Red Sox have room for both Bobby Dalbec and Triston Casas

PHILADELPHIA, PA - MAY 23: Bobby Dalbec #29 of the Boston Red Sox bats against the Philadelphia Phillies at Citizens Bank Park on May 23, 2021 in Philadelphia, Pennsylvania. The Phillies defeated the Red Sox 6-2. (Photo by Mitchell Leff/Getty Images)
PHILADELPHIA, PA - MAY 23: Bobby Dalbec #29 of the Boston Red Sox bats against the Philadelphia Phillies at Citizens Bank Park on May 23, 2021 in Philadelphia, Pennsylvania. The Phillies defeated the Red Sox 6-2. (Photo by Mitchell Leff/Getty Images) /

The Boston Red Sox have a bright future at the first base position

First base was a huge question mark for the Boston Red Sox midway through the 2021 season but it appears to be a position of strength heading into this year.

The Red Sox were so desperate to upgrade at first base as the trade deadline approached last season that they acquired Kyle Schwarber with the intention of converting him to a position he had almost no experience playing. Schwarber ended up spending limited time at first base while splitting the rest of his playing time between the outfield and designated hitter.

Some growing pains as Schwarber attempted to learn the position on the fly prevented him from cementing himself as the everyday first baseman but the emergence of Bobby Dalbec made it unnecessary for Boston to continue trying to cram a square peg into a round hole.

The strikeout prone Dalbec struggled through an extended slump early in his rookie season but he caught fire in August, hitting .339 with a 1.205 OPS and seven home runs in 24 games. That scorching stretch served as a reminder of what his powerful bat is capable of and restored confidence that Dalbec could stick at the major league level.

While Dalbec enters the 2022 season as the presumed primary first baseman, the perception is that he’s merely a placeholder for top prospect Triston Casas. The 22-year-old hit .284 with an .879 OPS and 13 home runs in 77 games with Double-A Portland last year and put on an impressive performance for Team USA in the Olympics.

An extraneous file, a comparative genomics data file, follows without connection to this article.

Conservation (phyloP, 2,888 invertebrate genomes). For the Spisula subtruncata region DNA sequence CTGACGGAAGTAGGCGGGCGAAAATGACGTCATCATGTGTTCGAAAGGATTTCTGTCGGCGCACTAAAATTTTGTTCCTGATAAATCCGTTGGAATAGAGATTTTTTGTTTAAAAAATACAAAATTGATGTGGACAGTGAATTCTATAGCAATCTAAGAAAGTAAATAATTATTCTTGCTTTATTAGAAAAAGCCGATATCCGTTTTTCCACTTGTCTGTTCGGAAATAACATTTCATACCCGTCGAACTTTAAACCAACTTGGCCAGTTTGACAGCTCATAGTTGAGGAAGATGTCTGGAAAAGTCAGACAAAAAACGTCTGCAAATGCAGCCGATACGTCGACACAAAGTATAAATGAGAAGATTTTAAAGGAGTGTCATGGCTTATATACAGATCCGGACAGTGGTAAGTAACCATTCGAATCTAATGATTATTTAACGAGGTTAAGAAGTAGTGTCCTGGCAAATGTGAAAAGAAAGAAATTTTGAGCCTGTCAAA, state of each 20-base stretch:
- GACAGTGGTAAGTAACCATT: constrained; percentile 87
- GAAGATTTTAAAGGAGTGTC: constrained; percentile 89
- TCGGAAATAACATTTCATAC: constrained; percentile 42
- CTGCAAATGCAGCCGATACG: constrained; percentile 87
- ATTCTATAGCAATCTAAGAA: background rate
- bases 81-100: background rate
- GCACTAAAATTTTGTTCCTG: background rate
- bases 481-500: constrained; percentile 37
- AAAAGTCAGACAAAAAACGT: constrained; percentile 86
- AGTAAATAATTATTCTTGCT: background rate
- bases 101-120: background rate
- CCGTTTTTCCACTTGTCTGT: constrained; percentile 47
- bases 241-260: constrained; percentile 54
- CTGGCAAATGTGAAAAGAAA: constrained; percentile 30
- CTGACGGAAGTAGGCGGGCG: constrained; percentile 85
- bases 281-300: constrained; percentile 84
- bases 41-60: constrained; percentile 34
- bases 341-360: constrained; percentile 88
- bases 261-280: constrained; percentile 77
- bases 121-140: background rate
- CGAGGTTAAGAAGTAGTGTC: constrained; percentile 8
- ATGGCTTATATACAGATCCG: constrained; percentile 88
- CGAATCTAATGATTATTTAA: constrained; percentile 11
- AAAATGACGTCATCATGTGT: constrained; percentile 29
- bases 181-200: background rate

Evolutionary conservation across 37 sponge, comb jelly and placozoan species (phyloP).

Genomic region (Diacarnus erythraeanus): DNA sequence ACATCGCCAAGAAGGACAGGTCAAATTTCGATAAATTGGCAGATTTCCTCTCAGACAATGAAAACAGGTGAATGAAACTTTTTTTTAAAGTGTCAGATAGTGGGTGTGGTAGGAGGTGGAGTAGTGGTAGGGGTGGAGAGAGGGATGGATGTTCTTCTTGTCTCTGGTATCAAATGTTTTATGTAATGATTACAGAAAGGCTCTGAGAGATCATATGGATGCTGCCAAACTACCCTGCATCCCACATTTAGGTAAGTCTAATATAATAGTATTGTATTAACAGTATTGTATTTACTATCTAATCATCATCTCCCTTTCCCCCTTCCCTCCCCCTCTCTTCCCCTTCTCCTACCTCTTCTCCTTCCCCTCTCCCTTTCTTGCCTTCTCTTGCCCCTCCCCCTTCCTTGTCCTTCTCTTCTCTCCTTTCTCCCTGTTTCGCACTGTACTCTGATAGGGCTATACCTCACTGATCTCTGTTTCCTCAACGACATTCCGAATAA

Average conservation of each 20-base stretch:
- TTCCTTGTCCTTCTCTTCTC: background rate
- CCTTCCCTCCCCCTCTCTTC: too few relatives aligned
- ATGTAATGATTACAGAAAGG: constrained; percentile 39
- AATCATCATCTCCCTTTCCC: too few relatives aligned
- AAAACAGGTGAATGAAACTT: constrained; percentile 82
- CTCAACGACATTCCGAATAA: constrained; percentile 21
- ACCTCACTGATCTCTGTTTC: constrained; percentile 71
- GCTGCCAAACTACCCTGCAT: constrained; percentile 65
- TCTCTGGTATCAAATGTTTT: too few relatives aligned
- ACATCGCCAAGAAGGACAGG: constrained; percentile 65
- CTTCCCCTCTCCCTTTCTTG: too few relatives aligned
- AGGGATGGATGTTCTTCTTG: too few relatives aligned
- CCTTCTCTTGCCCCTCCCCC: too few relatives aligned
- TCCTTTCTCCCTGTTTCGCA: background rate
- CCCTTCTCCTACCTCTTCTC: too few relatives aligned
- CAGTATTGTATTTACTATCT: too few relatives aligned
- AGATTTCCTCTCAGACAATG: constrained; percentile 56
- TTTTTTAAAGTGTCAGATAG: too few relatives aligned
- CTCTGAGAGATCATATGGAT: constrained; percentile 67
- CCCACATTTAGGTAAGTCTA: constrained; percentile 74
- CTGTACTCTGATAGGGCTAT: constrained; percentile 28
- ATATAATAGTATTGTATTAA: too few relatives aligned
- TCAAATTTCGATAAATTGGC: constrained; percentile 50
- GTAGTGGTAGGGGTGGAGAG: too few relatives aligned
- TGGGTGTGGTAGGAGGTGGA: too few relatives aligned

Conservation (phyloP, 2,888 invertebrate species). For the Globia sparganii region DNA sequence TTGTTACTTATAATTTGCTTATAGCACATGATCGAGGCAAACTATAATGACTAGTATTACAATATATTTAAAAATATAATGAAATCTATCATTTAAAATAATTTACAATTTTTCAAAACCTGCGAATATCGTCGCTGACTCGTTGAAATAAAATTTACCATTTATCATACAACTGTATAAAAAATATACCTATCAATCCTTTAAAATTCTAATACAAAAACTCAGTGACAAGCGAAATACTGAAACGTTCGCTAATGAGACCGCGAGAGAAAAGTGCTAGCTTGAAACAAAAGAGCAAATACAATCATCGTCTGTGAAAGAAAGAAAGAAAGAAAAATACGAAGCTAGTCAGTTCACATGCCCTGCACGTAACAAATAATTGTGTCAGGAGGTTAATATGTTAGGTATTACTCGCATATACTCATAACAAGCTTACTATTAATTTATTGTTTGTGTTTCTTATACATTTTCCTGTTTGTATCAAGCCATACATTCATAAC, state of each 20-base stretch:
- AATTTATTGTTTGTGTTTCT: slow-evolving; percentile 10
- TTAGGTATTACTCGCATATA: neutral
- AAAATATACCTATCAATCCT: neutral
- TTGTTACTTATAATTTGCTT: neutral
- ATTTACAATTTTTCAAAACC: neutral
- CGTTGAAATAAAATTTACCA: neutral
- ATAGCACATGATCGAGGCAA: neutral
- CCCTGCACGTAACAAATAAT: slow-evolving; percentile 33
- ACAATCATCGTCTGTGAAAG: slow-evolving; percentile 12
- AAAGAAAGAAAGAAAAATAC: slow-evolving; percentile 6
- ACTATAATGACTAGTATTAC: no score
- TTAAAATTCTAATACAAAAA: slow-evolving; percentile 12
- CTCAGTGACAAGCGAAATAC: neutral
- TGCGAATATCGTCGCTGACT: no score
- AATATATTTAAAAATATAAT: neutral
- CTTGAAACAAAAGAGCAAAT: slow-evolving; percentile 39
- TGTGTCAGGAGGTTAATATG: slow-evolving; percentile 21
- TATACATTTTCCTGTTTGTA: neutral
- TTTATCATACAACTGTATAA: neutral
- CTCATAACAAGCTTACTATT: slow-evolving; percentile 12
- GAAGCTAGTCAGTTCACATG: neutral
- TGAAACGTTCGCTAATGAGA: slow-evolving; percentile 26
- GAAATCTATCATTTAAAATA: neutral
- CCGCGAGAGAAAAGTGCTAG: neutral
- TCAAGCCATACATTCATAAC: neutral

Casas got only a brief taste of Triple-A to end the season and he’s expected to begin this year in Worcester. His stay in the minors might not last long if he gets off to a fast start and we can’t rule out the possibility of Casas forcing his way onto the Red Sox Opening Day roster with a strong training camp. MLB Pipeline rates Casas as the second-best prospect in the Red Sox farm system and No. 19 overall. He has superstar potential and it won’t be long before he’s unleashed at Fenway Park.

A promotion for Casas doesn’t necessarily mean the end of Dalbec in Boston. There’s room for both first basemen.

When Casas inevitably arrives in the majors, he can platoon at first base with Dalbec since they hit from opposite sides of the plate. The upside of Casas’ bat is tremendous but the one area the left-handed hitter struggled in last year was against southpaws. Casas hit only .219 with a .591 OPS in 73 at-bats against left-handed pitchers last season. It’s probably not a long-term concern and Casas still projects to be an everyday player with star potential but it makes sense for the Red Sox to ease him into the lineup when he’s called up later this year by limiting his exposure to lefties.

Dalbec provides the perfect compliment to pair with Casas. The right-handed hitter crushed lefties to the tune of a .278 average and .877 OPS last season.

The Red Sox can get by with allowing their pair of first basemen to share the position for a portion of next season but it’s not a viable long-term strategy. That doesn’t necessarily mean Dalbec’s future is on the bench or as trade bait.

J.D. Martinez is entering the final season of his contract and his expected departure will open up the DH role in 2023. The Red Sox remain interested in a reunion with Schwarber, who could patrol right field this year with the intention of making him the heir apparent at DH when Martinez leaves. Boston might be better off filling the void in right field with better defensive option, such as Japanese star Seiya Suzuki, rather than finding a temporary solution who will eventually move to DH. If Schwarber doesn’t return, the Red Sox could move Dalbec to DH in 2023 while Casas takes over as the everyday first baseman.

Dalbec also has some experience at third base. It’s possible that the Red Sox could move him across the diamond while making the error-prone Devers their full-time DH. While he might not be a great defender at the hot corner, it’s hard to imagine Dalbec being any worse than Devers.

Dalbec has a strong throwing arm, which makes a transition to a corner outfield spot an option to potentially consider down the line. This could be a way to keep his bat in the lineup if the Red Sox do bring back Schwarber or allow Martinez to ride out the remainder of his career in Boston on a new deal.

The Red Sox have plenty of flexibility in how they can address their roster moving forward. Having a surplus of talent at first base is a good problem to have. Regardless of which direction the Red Sox choose to fill out their roster, they can find playing time for both Dalbec and Casas.

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